“It’s like we were driving down a one-way street with nowhere to turn. At some point, we were going to hit that dead end and I guess we hit it.”
That’s how Sue Poulin-Baril described the process leading up to the closure of 100% Actifs. The not-for-profit organization, which offered after-school programs in local elementary schools, decided to shutter in early October.
Poulin-Baril, the organization’s treasurer and volunteer, adds it did look for a few exits before hitting that dead end.
“The volunteers have invested a lot of time and energy to keep this organization afloat,” she says.
In a letter it sent to the three townships which it served, 100% Actifs said it closed due to “unforeseen challenges” that left the organization in a “very precarious situation.” And, “most importantly the decision of the Boards of Education to offer their own daycare and after school (sic) programs to the same clientele has most definitely added to our demise.”
Poulin-Baril says all seven schools it serviced have introduced some sort of after-school program.
That has led to fewer enrollments, especially in the younger age category. The organization’s services were geared towards children ages seven to 12.
“The seven-year-olds are the start of 100% Actifs and generally the highest enrollment,” she says.
In early September, the organization received a letter from the Conseil scolaire de district catholique de l’Est ontarien (CSDCEO), which Poulin-Baril says caught the organization “very much off-guard.”
The letter said its services would no longer be needed at École élémentaire catholique Saint-Jean-Baptiste in L’Orignal since the school board would be offering new after-school programming and it would essentially be doubling services.
“That was hard to swallow,” says Poulin-Baril.
Kayla Léveillée Quan, activity coordinator for 100% Actifs, said some of the other schools already had after-school programs and there were no issues since in the majority of cases it only had programming twice a week.
“In our minds, we didn’t double the service because we weren’t there five days a week and we didn’t offer the same service at the same number of hours,” says Léveillé Quan. But according to her interpretation of the letter, the conflict came from services offered to the same age group—often those seven-year-olds—and not in the actual services themselves.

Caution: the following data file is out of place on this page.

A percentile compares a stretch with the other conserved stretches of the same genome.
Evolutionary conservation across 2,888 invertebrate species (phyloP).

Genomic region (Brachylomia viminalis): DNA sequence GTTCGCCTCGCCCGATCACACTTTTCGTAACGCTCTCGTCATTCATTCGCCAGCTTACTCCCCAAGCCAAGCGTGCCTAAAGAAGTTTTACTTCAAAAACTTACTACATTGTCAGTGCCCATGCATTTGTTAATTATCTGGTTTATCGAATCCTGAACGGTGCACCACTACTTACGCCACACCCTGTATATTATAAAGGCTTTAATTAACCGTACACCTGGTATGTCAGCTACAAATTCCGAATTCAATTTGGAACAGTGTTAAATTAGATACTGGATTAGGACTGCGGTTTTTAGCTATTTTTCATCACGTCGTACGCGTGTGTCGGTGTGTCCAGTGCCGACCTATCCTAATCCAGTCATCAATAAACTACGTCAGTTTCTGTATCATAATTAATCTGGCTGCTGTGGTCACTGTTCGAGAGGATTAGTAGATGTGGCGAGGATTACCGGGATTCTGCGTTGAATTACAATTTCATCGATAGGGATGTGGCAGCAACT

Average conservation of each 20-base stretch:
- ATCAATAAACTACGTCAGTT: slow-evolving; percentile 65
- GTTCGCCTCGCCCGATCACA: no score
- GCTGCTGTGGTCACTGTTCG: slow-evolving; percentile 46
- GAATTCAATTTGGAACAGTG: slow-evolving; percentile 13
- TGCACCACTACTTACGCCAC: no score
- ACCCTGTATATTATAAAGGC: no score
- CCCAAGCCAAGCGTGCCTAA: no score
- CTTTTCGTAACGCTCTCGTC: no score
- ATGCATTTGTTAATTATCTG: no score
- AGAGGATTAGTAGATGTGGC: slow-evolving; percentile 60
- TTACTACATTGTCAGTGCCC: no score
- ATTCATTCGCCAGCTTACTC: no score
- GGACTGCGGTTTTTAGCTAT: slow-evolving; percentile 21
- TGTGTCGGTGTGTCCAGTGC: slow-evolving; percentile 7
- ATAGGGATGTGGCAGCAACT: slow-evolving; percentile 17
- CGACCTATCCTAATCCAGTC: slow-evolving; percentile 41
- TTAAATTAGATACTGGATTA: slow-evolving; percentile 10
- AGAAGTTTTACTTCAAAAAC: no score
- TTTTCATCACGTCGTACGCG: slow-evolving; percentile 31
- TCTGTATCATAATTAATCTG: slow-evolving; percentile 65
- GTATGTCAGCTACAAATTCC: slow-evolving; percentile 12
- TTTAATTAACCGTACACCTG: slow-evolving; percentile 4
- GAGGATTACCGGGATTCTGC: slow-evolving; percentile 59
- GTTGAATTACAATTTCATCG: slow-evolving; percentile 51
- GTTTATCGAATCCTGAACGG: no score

The Review contacted CSDCEO asking how the new services at St-Jean-Baptiste were different, why it decided to take the responsibility of offering programming instead of working with 100% Actifs and if kids could be enrolled in both services, but had not received an answer.
Poulin-Baril says the province’s Ministry of Tourism, Culture and Sport was the organization’s biggest financial supporter. While she says it helped by trying to brainstorm new strategies to staying open, it ultimately cut funding significantly since 100% Actifs was unable to meet its criteria: 30 kids in each of the seven schools and offering nine hours of programming per week in three-hour long sessions.
The only school that allowed them to do so was École élémentaire catholique Paul VI in Hawkesbury since its school days finished at 2:30 p.m. The organization would then run its program from 2:30 to 5:30 p.m.
Other schools finished later.While it thought about expanding, the organization decided against it so not to interfere with parents picking up their kids.
To fix low enrollment, the organization thought of mixing kids from two different schools, but it says the logistics of dealing with two different school boards and different insurance policies between boards transformed the idea into a bureaucratic headache.
Another problem was the incoming minimum wage hike.
“We did a lot of number-crunching there and we would have had to have 22 kids in every school just to make ends meet,” says Poulin-Baril, something that never happened in its 11-year history in any school aside from Paul VI. Filling the animator positions was also a challenge.
It cost parents $20 per month for kids at Paul VI enrolled in its program, which was held three days per week last year. In other schools, where services were only twice a week, it cost parents $10 per month.
Asked why they thought enrollment kept going down despite the cheap price, Ana Maria Velez, 100% Actifs vice president, says that ultimately, convenience won out.
“If you’re a parent and you need your kid to be in daycare the whole week and our program only allowed us to be in the school two days, parents need to put them in the daycare,” she says.
Following the letter from CSDCEO, realizing its tumbling enrollment numbers and receiving less funding, the organization decided to stall its programming at the start of the school year in all schools except Paul VI.
But to no avail.
It took two board meetings before finally deciding on October 3 that 100% Actifs would be closing its doors.
Not done yet?
Now the office at 421 Cartier Boulevard sits empty, except for equipment and cabinets with the names of the recipients on them.
“Reality has set in now when you see it empty,” says Poulin-Baril.
But the three board members take comfort in knowing the equipment has gone to “appreciative hands.”
“We know there will be kids that will be given an opportunity because of what we’ve been able to give,” says Poulin-Baril.
Though the story may not be totally over. Someone has apparently contacted the organization for a meeting, though the board doesn’t know who or for what reason.
“We would like to see someone else step up,” says Poulin-Baril. “It’ll require a new team to take over and change the mandate with their vision. We just wants what’s best for the kids.”